Another interesting structural feature in LCP-89 genomes is their predicted capacity to synthesize bacterial microcompartments (BMCs), as suggested by the identification of homologues of the proteins with Pfam accession numbers PF03319 (EutN_CcmL) and PF00936 (BMC domain). BMCs are most probably utilized by members of LCP-89 and other sister phyla as protective shells to contain products of rhamnose or fucose metabolism (see metabolic characterization below). Such capacity to synthesize BMCs was also identified in all genomes of LCP-89’s four sister phyla. No evidences for encapsulin nanocompartment (Pfam accession number PF04454) (40) or magnetosome biogenesis (41) were identified in any of the genomes analyzed.
Predicted metabolic characteristics of candidate phylum LCP-89.
Genes encoding various catabolic and anabolic abilities identified in the LCP-89 genomic assemblies are presented in Fig. 4 and Table 5. LCP-89 genomic analysis revealed a heterotrophic lifestyle, with organic compounds acting as the sole sources of carbon, electrons, and energy. The genomes encoded an extensive sugar degradation machinery (Fig. 4, Table 5), enabling the channeling of a wide range of sugars (including glucose, mannose, fructose, and xylose) and sugar alcohols (including sorbitol and xylitol) to the organisms’ central glycolytic pathways. LCP-89 genomes encoded complete Embden-Meyerhof, pentose phosphate, and Entner-Doudoroff pathways for conversion of sugars to pyruvate (Fig. 4). In addition, LCP-89 genomes encoded a complete fucose and/or rhamnose degradation machinery that breaks down these sugars into propanol and propionate. Rhamnose and/or fucose degradation produces propionaldehyde as a toxic intermediate that needs to be sequestered in the organism’s microcompartment (42).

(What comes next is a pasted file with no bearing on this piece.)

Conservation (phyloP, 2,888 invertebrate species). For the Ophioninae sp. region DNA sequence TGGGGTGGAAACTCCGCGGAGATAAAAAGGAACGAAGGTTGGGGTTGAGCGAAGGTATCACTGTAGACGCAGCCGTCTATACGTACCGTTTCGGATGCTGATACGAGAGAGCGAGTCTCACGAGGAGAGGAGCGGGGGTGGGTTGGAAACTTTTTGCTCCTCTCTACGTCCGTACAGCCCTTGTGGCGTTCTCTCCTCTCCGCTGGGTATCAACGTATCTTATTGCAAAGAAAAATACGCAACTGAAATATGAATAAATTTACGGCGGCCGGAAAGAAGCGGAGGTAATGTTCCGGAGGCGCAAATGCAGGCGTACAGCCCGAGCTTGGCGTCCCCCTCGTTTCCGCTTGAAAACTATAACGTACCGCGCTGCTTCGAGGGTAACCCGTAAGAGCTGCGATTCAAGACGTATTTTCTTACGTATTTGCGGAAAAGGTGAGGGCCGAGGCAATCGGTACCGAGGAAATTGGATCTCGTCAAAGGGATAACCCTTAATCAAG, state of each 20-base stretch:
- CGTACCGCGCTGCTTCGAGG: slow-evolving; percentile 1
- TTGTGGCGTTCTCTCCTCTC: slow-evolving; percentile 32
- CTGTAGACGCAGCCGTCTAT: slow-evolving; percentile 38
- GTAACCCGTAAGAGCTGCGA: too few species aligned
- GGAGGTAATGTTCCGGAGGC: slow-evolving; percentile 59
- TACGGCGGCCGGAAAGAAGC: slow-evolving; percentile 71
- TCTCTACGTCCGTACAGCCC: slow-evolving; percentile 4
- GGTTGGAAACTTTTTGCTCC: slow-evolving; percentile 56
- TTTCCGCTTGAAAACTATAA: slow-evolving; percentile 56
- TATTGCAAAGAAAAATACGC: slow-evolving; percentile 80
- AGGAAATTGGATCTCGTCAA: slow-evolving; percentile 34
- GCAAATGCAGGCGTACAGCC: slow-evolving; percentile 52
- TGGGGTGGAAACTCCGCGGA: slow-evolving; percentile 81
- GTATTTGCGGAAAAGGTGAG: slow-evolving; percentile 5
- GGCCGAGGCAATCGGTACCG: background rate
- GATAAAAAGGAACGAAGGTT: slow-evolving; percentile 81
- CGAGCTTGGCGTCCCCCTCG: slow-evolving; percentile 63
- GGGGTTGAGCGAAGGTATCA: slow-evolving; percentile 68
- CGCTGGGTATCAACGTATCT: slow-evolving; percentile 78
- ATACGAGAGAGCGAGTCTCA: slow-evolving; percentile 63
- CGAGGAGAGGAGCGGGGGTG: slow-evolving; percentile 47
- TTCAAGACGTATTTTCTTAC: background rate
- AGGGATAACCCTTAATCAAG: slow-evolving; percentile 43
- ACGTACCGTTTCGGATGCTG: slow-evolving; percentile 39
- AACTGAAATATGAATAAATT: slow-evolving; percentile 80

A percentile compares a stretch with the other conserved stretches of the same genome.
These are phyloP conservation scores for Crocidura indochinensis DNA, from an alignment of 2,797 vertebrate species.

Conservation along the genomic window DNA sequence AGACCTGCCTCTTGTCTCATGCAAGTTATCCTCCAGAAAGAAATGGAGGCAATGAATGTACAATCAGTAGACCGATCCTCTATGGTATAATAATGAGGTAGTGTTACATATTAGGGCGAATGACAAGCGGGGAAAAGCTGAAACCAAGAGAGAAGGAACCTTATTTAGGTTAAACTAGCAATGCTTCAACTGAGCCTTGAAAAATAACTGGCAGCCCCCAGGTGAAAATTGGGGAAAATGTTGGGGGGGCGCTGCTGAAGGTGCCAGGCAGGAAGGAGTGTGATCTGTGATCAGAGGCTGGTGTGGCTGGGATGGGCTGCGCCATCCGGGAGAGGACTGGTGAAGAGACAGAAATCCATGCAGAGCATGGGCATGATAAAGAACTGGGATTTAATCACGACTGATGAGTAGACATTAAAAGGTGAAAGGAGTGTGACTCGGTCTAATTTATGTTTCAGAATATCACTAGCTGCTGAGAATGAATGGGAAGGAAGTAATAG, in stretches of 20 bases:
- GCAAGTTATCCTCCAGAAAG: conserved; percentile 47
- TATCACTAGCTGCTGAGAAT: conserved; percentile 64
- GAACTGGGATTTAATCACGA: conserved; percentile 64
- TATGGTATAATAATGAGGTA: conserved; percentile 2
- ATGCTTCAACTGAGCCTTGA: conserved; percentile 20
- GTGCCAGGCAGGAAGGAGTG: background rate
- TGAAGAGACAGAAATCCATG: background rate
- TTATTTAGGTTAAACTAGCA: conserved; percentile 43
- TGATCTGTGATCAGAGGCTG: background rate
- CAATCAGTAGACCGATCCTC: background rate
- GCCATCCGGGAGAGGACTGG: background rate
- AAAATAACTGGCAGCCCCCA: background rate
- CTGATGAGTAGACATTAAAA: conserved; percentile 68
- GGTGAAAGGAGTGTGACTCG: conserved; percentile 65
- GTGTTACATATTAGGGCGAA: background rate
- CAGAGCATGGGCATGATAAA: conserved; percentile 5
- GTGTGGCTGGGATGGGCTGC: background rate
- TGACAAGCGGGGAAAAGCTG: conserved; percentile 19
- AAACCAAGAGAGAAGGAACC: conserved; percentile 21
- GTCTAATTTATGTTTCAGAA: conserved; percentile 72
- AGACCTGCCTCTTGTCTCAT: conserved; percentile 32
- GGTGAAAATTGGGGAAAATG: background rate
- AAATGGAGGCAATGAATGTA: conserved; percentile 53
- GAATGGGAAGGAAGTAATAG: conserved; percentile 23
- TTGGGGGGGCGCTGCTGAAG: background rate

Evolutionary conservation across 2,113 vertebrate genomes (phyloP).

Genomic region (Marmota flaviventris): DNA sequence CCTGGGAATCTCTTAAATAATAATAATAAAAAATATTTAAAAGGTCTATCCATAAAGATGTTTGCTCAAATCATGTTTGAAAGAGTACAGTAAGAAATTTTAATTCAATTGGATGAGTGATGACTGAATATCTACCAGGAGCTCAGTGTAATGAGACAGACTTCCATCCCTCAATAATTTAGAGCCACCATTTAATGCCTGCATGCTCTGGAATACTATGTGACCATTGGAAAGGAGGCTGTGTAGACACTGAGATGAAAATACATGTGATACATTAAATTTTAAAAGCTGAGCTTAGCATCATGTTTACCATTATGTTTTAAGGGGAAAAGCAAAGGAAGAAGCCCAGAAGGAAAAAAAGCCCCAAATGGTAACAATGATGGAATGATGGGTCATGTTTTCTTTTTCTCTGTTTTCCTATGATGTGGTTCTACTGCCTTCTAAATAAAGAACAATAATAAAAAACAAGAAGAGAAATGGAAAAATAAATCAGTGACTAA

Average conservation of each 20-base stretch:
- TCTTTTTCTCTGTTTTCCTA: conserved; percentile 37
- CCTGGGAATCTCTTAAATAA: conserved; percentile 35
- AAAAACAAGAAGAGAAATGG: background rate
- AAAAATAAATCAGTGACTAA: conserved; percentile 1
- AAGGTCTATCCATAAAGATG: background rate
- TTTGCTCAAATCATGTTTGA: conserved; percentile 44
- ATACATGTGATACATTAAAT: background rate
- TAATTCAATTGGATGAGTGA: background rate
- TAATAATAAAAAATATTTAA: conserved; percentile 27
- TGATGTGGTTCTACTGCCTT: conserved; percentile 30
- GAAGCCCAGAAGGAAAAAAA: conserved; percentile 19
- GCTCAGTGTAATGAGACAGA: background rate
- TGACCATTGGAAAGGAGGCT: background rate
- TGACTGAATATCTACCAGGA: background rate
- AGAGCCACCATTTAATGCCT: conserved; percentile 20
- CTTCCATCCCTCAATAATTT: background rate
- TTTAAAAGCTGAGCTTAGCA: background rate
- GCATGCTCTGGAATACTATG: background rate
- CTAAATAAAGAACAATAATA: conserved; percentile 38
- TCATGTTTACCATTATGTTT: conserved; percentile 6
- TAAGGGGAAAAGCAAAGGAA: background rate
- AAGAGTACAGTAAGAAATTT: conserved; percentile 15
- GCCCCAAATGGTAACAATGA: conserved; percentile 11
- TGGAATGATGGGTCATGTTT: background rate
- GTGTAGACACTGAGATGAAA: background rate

A complete pyruvate dehydrogenase enzyme complex and a tricarboxylic acid (TCA) cycle for pyruvate oxidation to CO2 were identified in all LCP-89 genomes. However, the absence of functional elements of an aerobic respiratory chain (Fig. 4, Table 5) casts doubt on the use of oxygen as a possible electron acceptor. Nevertheless, the identification of nrfAH (cytochrome c nitrite reductase [NH3 forming] [EC 18.104.22.168]) suggests nitrite ammonification as a possible respiratory process in LCP-89 genomes, most probably coupled to lactate oxidation via d-lactate dehydrogenase (EC 22.214.171.124). No genes for nitrate reduction to nitrite were identified in the LCP-89 genomes.
In addition to their respiratory capacity, elements of pyruvate reduction to fermentative end products were identified in the genomes, suggesting fermentative capabilities. Predicted metabolic end products from sugar degradation include the short-chain fatty acids acetate, d-lactate, and propionate, based on the identification of genes encoding phosphate acetyltransferase and acetate kinase (EC 126.96.36.199 and EC 188.8.131.52), as well as d-lactate dehydrogenase (EC 184.108.40.206) and ethanol, propanol, butanediol, and acetoin, based on the identification of genes encoding alcohol dehydrogenase, acetolactate synthase (EC 220.127.116.11), acetolactate decarboxylase (EC 18.104.22.168), and meso-butanediol dehydrogenase/(S,S)-butanediol dehydrogenase/diacetyl reductase (EC 1.1.1.-, EC 22.214.171.124, and EC 126.96.36.1994) enzymes.